PIKEVILLE, Ky. (WYMT) - They might be fun to look at, but mess with the wrong one and it could be a different story. With nearly 600 documented black bear sightings in Eastern Kentucky last year, officials expect the encounters to increase this year. Which is why it is important to know how to behave around them.
A large black bear walking down the street, hanging out in a yard, rummaging through a garbage can...these are all becoming a common occurrence in Eastern Kentucky.
Jack Compton says he knows first hand that black bears are around his home in Pike County. "It came down through the yard here sometime back...went all the way down through the garden and left muddy tracks all around the driveway," he explains.
Which is why he keeps his garbage in a secure bin...something officials say is key to protecting yourself and bears, especially this time of year.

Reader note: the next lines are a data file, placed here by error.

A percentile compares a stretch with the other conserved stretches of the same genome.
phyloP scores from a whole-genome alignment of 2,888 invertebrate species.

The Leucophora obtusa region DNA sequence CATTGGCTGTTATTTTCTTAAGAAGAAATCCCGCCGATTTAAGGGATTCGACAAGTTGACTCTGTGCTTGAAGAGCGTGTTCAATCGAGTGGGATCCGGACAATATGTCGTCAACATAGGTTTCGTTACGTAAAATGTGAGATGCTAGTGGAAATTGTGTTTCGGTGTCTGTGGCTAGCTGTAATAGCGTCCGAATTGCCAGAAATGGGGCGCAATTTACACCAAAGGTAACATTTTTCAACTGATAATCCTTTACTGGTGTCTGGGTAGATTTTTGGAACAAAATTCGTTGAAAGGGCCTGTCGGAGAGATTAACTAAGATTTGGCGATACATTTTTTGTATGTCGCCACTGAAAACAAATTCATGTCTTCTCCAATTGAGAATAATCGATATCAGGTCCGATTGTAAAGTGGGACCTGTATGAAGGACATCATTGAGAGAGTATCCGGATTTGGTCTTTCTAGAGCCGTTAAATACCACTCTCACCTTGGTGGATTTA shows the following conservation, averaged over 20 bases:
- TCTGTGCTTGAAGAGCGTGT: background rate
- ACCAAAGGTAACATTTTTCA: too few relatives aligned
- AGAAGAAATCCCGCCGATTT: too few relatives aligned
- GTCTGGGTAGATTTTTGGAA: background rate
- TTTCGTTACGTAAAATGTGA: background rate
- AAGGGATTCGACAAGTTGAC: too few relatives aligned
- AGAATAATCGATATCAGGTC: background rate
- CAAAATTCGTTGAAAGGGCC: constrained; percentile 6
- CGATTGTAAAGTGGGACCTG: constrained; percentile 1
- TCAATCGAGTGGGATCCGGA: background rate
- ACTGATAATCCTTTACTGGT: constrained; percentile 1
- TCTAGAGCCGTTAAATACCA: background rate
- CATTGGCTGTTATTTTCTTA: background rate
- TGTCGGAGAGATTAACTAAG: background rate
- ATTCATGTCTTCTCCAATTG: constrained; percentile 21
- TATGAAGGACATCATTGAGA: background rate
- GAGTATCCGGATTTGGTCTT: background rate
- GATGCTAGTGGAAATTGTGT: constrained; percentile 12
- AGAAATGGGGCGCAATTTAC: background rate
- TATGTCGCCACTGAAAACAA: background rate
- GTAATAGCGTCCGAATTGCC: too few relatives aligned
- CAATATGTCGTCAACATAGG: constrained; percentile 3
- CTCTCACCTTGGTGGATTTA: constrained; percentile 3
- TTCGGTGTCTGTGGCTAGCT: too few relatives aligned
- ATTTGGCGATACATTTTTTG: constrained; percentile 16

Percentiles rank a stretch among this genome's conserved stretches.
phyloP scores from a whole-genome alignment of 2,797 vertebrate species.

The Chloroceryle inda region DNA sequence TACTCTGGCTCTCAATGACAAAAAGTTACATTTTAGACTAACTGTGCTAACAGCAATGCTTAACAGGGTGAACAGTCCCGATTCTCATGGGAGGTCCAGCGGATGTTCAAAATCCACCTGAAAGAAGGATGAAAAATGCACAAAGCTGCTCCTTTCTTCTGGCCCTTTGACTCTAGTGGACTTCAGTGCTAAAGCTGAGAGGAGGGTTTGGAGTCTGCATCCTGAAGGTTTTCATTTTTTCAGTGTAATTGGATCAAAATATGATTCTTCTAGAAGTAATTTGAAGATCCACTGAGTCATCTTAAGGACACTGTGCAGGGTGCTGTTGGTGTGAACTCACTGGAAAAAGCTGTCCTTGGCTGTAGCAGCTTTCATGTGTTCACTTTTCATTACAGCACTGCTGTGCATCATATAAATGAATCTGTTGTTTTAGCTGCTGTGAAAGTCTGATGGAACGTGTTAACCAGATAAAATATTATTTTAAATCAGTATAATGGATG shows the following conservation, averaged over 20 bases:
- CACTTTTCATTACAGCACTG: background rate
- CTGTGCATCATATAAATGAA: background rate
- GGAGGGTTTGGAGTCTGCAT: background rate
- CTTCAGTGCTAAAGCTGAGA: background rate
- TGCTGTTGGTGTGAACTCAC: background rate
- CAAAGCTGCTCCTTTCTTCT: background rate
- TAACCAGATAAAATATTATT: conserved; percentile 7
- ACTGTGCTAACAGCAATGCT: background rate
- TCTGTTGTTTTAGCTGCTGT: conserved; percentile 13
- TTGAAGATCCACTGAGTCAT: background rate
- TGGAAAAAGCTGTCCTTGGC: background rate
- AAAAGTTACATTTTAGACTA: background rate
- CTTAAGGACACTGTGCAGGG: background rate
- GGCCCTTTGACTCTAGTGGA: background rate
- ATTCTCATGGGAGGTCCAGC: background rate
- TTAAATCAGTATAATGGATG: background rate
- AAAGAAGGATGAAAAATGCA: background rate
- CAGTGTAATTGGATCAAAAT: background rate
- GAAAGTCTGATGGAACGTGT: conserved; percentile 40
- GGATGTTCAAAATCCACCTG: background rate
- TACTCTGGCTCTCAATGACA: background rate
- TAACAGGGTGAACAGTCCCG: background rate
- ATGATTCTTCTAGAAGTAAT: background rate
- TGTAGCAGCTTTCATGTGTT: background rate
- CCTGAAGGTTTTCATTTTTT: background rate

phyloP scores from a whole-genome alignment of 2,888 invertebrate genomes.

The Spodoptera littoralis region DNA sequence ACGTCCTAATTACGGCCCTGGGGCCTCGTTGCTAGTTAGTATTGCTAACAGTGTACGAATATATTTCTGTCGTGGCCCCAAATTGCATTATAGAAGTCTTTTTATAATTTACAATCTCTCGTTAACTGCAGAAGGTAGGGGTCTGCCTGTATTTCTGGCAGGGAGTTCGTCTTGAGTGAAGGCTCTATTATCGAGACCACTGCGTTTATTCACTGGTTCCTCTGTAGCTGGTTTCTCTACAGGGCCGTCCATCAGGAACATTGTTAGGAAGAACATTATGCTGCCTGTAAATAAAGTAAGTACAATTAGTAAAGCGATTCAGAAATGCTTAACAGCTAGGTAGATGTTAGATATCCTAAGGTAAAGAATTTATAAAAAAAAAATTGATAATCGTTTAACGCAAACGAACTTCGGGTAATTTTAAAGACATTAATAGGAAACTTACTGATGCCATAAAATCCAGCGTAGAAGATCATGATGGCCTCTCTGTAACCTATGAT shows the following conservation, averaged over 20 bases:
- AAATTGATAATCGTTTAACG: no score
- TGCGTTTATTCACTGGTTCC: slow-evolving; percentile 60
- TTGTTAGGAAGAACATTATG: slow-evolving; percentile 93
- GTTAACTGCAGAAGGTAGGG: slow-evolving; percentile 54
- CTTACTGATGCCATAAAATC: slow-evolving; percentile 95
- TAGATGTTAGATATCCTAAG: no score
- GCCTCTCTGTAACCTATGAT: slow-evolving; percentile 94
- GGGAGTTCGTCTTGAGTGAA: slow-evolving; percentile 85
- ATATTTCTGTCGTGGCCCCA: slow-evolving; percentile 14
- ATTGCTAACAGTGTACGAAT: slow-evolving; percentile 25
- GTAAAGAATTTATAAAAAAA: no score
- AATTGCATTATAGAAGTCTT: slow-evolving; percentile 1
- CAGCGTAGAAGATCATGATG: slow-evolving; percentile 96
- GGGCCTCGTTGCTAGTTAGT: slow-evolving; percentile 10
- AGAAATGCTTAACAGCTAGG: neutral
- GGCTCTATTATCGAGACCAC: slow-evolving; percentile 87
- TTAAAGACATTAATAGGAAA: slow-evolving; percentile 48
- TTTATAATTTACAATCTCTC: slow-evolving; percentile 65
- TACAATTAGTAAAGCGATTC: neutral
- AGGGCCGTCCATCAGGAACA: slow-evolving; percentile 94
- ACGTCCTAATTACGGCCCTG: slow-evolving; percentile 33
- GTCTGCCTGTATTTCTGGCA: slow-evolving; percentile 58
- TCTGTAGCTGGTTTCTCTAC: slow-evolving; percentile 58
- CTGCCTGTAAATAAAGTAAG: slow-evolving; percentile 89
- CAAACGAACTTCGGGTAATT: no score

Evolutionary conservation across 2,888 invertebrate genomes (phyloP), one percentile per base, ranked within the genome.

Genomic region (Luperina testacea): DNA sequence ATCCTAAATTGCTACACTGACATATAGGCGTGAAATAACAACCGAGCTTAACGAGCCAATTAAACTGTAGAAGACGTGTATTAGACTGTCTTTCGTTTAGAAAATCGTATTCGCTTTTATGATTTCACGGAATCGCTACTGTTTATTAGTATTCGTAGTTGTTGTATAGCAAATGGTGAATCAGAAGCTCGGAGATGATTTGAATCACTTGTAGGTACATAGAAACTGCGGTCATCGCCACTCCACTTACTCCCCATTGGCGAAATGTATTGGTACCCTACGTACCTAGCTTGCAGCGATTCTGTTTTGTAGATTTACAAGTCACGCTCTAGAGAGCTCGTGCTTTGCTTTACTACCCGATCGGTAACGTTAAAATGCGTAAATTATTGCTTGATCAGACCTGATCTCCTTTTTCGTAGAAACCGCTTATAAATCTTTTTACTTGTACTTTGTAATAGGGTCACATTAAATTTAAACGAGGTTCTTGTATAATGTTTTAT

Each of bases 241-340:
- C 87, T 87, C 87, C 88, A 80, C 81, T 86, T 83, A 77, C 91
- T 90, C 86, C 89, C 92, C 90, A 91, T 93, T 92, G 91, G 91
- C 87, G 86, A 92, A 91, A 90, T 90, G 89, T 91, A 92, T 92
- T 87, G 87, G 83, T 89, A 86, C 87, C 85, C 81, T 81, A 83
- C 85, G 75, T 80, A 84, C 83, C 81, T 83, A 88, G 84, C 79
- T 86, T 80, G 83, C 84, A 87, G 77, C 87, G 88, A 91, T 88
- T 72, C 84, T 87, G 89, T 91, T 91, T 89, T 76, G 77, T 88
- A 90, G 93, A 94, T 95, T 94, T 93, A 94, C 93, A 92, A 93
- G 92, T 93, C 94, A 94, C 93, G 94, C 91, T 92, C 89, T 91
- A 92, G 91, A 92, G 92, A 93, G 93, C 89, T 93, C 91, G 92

Wildlife biologist, Jayson Plaxico says, "When they come out in the spring time it is difficult to find natural foods, a lot of berries aren't ripe yet. So they travel looking for food and they will take advantage of an easy meal like a garbage can, scrap pile, or pet food bowl."
Some male bears are known to travel 100 miles in a week, which officials say can put them in contact with several people.
Officials say plain and simple; you remove the food, you remove the bear.
Also, they say under no circumstance should you ever feed a bear...which is illegal in Kentucky.
Plaxico says, "Once you tame that bear down, it loses its fear of people and will hang around people more. The end result is usually the bear getting killed by somebody."
Officials say never run away from a black bear...but instead calmly move away, or make your presence known by standing tall with your arms raised, yelling at the bear.
They do not anticipate black bear attacks, but officials say they can happen.
"With black bears you fight back, plain and simple. You do not play dead...that is for grizzly bears out west. If a black bear does ever attack someone it means to, so don't play dead," says Plaxico.
While black bears are not typically aggressive officials say they are still wild animals and it is best to leave them alone.